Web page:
Netanyahu Agrees to Budget Compromise, No Elections for Now

YERUSHALAYIM -
Israeli Prime Minister Binyamin Netanyahu. (Abir Sultan/Pool Photo via AP)

Prime Minister Binyamin Netanyahu‏‏ told the nation on Sunday night that he has agreed to a compromise on the state budget, thereby averting another round of elections.

The statement was delivered just ahead of a special Knesset Finance Meeting on the budget crisis called for 9 p.m.

Interim committee chairman Rabbi Yitzchak Pindrus (United Torah Judaism) had said earlier the Likud and Blue and White would have until 9:00 p.m. Sunday night to reach an agreement on MK Tzvi Hauser’s (Derech Eretz) compromise plan to delay a decision on the budget for 100 days.

Rabbi Pindrus is serving temporarily as Finance Committee chairman in the absence of MK Rabbi Moshe Gafni after he underwent a medical procedure last week.

The vote on the compromise was set for tonight in the Finance Committee. Assuming it passes, it proceeds to the full Knesset for final approval on Monday, in order to beat the midnight deadline which would trigger elections.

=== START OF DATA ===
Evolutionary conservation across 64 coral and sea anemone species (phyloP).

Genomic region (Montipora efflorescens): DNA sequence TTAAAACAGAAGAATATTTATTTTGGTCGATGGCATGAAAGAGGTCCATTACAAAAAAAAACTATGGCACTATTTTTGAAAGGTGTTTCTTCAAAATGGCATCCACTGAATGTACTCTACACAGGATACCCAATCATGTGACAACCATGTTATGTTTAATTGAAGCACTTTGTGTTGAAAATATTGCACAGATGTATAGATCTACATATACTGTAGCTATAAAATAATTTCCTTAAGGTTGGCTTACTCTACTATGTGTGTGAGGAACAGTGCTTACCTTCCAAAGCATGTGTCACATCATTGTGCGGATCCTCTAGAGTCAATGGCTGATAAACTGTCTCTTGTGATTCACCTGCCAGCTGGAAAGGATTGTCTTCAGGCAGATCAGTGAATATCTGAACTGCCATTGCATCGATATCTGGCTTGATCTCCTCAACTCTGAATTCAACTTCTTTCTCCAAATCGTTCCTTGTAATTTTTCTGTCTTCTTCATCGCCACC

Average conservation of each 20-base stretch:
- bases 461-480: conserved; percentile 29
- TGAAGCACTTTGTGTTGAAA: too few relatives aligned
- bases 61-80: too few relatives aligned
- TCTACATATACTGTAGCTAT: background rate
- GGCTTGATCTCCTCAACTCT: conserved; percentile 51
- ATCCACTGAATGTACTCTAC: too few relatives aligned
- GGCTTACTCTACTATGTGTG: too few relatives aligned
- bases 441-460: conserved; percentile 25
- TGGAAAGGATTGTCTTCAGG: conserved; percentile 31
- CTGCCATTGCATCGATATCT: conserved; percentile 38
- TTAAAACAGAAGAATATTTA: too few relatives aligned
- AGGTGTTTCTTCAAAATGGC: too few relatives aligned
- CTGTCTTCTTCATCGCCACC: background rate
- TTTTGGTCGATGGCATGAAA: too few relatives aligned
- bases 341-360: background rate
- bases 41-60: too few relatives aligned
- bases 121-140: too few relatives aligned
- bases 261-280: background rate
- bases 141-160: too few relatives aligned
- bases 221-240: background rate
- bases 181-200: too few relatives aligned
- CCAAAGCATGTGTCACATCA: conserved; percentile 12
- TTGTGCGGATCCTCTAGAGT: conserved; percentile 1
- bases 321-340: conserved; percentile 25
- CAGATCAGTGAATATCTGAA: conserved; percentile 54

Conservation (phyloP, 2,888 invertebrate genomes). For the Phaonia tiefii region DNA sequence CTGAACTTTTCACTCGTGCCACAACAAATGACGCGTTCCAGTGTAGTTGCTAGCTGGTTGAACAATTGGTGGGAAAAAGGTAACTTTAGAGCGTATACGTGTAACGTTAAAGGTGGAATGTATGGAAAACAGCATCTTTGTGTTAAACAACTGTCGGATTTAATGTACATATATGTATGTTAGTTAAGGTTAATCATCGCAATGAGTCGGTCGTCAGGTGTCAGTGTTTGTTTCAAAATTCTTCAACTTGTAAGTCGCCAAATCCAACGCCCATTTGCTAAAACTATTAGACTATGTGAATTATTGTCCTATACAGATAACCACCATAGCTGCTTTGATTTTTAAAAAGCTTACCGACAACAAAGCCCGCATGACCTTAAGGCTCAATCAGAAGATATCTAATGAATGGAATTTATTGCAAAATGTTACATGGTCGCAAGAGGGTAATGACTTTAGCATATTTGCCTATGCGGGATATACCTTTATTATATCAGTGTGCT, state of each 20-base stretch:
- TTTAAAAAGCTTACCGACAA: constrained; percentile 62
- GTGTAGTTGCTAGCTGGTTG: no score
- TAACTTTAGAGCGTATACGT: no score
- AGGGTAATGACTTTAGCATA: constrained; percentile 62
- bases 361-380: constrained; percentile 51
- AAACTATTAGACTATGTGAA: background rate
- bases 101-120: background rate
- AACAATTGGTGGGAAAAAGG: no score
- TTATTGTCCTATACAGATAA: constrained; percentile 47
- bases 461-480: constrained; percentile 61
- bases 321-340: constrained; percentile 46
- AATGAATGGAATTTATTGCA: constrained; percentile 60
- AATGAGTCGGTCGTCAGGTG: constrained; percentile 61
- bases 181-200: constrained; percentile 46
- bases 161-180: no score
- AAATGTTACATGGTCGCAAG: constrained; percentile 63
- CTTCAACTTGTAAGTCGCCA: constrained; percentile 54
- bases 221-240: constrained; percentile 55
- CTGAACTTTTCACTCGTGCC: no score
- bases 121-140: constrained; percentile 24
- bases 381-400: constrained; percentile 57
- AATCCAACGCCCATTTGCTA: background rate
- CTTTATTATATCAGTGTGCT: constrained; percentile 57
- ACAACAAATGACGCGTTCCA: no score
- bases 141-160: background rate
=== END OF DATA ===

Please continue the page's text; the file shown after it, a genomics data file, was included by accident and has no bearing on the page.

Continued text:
A short while prior to Netanyahu’s announcement, Blue and White urged him to “come to his senses and go back to seeing the good of the country, rather than his own personal gain.”

In a statement, the party accused Netanyahu of “spitting in the face of Israel’s citizens,” if he would force the fourth round of elections in less than two years.

In a live broadcast, Netanyahu said the compromise is needed in order to continue to address the coronavirus crisis.

He used much of the speech to tout the new agreement with the UAE, saying, “We are in historic days. Our peace deal with the United Arab Emirates opens a new era of peace in the Middle East.”

He chastised his coalition partners for fomenting disunity and seeking elections, exactly what they are accusing him of.

“This time is a time for unity, not elections,” he says. Blue and White has to “stop the government within government” that, he says, is constantly attacking Likud.

Netanyahu also used the opportunity to urge the right-wing Yamina party to join the government. Yamina has been soaring in recent polls, and Netanyahu would like to see it in the coalition, with or without elections, perhaps as a replacement for the troublesome Blue and White.

In a brief questions period afterwards, Netanyahu was asked about a Channel 13 survey published earlier Sunday that says 50% of public think he takes decisions on the basis of his personal and legal interests.

“Such a low number,” he exclaimed, saying that he would have expected it would be higher given that the media “is completely conscripted to the battle against me.” Now, he adds, “they’ll say I don’t want [elections] for personal reasons.”


Updated Sunday, August 23, 2020 at 2:51 pm .